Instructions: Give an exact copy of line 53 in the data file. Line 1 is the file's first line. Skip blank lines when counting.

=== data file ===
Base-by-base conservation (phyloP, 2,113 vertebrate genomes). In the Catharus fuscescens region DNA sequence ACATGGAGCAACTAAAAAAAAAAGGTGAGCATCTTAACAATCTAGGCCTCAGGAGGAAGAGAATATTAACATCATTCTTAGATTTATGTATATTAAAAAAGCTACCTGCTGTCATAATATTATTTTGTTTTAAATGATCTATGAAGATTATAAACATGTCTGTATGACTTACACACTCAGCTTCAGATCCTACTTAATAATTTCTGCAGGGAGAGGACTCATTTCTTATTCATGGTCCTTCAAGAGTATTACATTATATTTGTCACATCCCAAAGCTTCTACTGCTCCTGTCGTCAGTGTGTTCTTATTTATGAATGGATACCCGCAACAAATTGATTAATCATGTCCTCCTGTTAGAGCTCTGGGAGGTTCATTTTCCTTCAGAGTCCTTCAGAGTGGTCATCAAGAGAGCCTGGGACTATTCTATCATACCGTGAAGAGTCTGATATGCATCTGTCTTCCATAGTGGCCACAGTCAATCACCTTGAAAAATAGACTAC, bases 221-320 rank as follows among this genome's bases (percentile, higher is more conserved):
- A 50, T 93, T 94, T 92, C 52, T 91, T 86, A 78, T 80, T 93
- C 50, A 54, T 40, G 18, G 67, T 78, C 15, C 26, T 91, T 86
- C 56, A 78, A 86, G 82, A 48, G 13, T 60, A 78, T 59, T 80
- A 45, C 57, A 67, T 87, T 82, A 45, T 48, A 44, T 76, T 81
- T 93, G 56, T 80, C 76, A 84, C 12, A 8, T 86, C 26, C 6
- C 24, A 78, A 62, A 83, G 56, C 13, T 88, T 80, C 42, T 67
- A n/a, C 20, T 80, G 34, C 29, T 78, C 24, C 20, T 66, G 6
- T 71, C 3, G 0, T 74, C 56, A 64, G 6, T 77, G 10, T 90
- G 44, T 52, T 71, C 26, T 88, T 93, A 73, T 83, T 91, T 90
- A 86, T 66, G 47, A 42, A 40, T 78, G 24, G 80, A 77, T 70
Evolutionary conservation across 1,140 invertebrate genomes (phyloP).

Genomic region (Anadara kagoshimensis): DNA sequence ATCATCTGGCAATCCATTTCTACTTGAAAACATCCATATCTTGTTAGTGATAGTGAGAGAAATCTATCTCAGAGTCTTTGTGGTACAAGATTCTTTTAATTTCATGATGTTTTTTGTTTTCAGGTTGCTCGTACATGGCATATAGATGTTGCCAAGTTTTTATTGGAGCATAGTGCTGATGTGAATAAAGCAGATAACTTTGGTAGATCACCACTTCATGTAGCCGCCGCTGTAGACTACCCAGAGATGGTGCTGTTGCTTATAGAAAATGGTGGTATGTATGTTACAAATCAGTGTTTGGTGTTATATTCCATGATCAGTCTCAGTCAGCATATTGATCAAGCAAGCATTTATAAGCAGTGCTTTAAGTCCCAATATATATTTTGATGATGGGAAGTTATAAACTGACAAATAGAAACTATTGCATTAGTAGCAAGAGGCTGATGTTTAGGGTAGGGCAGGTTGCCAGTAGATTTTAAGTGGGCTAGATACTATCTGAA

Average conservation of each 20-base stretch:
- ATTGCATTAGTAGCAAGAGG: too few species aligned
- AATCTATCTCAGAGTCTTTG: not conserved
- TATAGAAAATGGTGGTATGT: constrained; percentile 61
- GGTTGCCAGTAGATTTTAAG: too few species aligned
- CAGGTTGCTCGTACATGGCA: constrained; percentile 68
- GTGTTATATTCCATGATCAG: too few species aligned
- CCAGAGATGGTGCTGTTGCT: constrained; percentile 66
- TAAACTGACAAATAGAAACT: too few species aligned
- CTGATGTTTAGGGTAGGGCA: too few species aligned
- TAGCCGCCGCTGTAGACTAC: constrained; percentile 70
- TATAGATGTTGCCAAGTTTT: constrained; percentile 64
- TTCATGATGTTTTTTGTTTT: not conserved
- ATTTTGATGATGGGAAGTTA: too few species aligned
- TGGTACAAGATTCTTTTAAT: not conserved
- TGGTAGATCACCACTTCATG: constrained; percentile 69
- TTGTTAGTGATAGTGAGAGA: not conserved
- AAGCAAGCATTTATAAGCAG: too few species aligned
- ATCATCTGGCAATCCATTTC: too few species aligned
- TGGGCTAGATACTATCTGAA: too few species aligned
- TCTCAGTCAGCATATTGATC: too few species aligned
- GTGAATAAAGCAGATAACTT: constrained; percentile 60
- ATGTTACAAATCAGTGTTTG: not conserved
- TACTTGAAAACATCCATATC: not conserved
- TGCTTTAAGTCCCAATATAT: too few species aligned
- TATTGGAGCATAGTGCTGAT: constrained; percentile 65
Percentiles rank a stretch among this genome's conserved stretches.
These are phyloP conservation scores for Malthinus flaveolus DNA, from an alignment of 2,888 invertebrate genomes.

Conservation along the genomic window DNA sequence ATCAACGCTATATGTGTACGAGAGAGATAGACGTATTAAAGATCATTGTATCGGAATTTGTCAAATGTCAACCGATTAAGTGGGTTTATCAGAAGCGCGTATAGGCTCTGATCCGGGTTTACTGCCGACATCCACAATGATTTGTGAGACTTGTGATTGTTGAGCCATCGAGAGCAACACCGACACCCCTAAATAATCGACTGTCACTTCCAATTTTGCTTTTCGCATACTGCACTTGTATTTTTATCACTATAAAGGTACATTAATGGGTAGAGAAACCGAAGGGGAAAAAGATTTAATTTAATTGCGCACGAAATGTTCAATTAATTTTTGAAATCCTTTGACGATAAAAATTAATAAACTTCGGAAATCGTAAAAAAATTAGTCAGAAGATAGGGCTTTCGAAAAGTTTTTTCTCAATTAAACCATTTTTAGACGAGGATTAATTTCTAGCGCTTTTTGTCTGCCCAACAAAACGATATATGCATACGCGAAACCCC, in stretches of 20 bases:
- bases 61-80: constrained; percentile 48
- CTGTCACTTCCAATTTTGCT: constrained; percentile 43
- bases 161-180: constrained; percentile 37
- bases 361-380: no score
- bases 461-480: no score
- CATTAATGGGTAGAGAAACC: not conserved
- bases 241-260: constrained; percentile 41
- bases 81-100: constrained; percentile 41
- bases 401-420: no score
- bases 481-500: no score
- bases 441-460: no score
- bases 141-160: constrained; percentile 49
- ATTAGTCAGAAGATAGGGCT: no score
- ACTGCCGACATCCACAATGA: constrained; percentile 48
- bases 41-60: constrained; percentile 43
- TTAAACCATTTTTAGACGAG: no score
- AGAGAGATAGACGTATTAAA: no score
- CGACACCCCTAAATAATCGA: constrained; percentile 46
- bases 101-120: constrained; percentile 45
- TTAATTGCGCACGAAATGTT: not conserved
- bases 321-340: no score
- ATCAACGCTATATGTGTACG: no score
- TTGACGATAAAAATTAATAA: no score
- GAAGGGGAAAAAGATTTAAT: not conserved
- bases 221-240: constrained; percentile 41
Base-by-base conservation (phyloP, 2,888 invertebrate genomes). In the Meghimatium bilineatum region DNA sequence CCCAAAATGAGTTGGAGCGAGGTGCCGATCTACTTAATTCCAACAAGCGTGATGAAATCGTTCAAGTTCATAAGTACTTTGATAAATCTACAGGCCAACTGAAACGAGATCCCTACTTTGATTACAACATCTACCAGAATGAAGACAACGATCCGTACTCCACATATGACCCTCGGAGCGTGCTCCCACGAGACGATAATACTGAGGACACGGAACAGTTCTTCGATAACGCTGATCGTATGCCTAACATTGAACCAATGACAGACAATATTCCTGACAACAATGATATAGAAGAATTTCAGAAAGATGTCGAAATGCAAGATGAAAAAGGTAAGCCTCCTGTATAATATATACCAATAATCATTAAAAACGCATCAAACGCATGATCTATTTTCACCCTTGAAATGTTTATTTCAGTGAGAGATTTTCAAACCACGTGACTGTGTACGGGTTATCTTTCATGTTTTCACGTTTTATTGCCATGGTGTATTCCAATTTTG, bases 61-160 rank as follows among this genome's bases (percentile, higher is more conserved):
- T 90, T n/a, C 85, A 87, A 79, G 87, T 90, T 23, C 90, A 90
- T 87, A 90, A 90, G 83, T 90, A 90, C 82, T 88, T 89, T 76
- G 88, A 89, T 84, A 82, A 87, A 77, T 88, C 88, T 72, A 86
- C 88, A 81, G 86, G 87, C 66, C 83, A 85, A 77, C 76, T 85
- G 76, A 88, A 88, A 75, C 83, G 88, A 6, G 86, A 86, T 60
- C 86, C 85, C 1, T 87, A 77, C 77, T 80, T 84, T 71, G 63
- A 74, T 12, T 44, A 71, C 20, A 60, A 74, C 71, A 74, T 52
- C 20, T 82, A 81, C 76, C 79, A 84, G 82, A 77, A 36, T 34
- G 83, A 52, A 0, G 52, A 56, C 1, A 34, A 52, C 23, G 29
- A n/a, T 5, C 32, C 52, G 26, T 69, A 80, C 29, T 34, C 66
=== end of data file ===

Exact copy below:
- bases 441-460: no score